What. A. Frickin’. Dumbass.
Holding my toilet water-soaked arm, Sly and I watched the band play until we finished our bottle of wine.
Then we caught the last subway train back to our loft, raided the food aisle of the nearby 24hr convenience store, and watched “Unpretty Rap Star” before stumbling up to our cozy heated loft bed in the wee hours of the morning.
Jangsarang 장사랑 // 624-47, Sinsa-dong, Gangnam-gu, Seoul / 강남구 신사동 624-47, 서울특별시 / Korean traditional food // Approx $27 per person for set course menu that included a ton of entrees and sides. We were so stuffed, and couldn’t even finish all our food, which is pretty much a first for us. The food is considered traditional Korean food – lots of earthy flavors with a bit of spice and sweetness to punch things up. The meal was simple, but the flavors were robust. We know a lot of people that are ‘scared’ to try Korean food on account of it being “weird” or “too spicy” but I think this spread would be ok for even the most cautious palates. DIRECTIONS: We googled the name of this restaurant and got the Korean address — which we then showed to a cab driver who took us to the restaurant. The restaurant itself is in the basement/lower level of the building.
T-Lound // 83-13, Cheongdam-dong, Gangnam-gu // 강남구 청담동 83-13 // wine, lounge, cigar bar, restaurant // $22 drink / $150+ for bottle service // This is a beautiful space designed by an award-winning designer. We were immediately drawn to it from a design stand-point but the drinks, while expensive, were equally great. I was a bit worried this place would feel pretentious or stuffy, but it never did. Come here for dinner, or, if you want to drink, come with a group of friends to ease the blow of the bottle service. TIP: happy hour is from 7-9 every day and includes 2 free shooters.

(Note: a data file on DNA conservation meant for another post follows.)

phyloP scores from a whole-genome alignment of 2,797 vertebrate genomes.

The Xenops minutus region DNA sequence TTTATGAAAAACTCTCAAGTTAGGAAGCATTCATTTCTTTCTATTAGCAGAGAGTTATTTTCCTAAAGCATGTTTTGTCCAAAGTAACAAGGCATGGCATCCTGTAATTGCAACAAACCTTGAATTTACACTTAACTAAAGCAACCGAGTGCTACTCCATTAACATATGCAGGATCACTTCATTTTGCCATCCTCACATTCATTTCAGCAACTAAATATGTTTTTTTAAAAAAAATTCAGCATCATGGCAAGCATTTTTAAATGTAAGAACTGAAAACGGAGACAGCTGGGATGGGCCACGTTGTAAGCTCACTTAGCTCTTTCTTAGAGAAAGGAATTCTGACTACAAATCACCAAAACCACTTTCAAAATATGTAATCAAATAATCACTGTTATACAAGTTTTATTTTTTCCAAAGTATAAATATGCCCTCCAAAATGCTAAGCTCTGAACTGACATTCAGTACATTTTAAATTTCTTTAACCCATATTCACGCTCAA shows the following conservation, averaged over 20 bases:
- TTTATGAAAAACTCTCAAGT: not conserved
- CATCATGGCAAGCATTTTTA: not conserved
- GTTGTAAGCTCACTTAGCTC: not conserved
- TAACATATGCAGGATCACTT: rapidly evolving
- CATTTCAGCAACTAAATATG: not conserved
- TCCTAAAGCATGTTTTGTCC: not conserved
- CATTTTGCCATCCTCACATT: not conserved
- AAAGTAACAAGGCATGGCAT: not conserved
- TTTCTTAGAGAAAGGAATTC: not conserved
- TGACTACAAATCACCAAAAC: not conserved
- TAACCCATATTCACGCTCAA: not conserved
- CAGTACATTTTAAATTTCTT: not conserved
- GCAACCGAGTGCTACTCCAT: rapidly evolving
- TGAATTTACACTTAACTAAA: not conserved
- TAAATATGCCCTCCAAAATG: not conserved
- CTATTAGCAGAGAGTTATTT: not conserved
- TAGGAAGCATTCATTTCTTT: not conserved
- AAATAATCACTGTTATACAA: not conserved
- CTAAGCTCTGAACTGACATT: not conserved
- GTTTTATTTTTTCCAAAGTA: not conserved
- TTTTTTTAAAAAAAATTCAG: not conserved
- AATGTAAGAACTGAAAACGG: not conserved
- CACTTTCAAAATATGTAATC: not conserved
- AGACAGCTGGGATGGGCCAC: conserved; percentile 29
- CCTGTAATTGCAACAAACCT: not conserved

Once in a Blue Moon // 824, Seolleung-ro, Gangnam-gu, Seoul // 서울특별시 강남구 선릉로 824 (청담동) // Jazz + Wine Bar, food also served // This place is pretty much the only one of its kind in Seoul (according to Sly) and as such you can find a lot of expats here. There are mixed drinks available (approx $20 each) and an extensive wine list. Nothing on the wine list is under $70 a bottle except for a small carafe of wine which goes for $40. It makes for a pricey night out, but at least the entertainment is really good.
NK’s Loft // under $100/night // We found this place last minute (day before) on AirBNB, which btw is amazing in Seoul — affordable with lots of great options. We chose this place mostly because of the location — it’s between two subway stations and close to some of the trendier parts of town. It’s a quirky little place stocked with pretty much everything you need — hairdryer, towels, dishes, etc.. Technically 4 people can sleep in the loft, but I’m not sure how comfortable that would be — maybe 2 adults and 2 children with not much luggage? For two people though, it was perfect.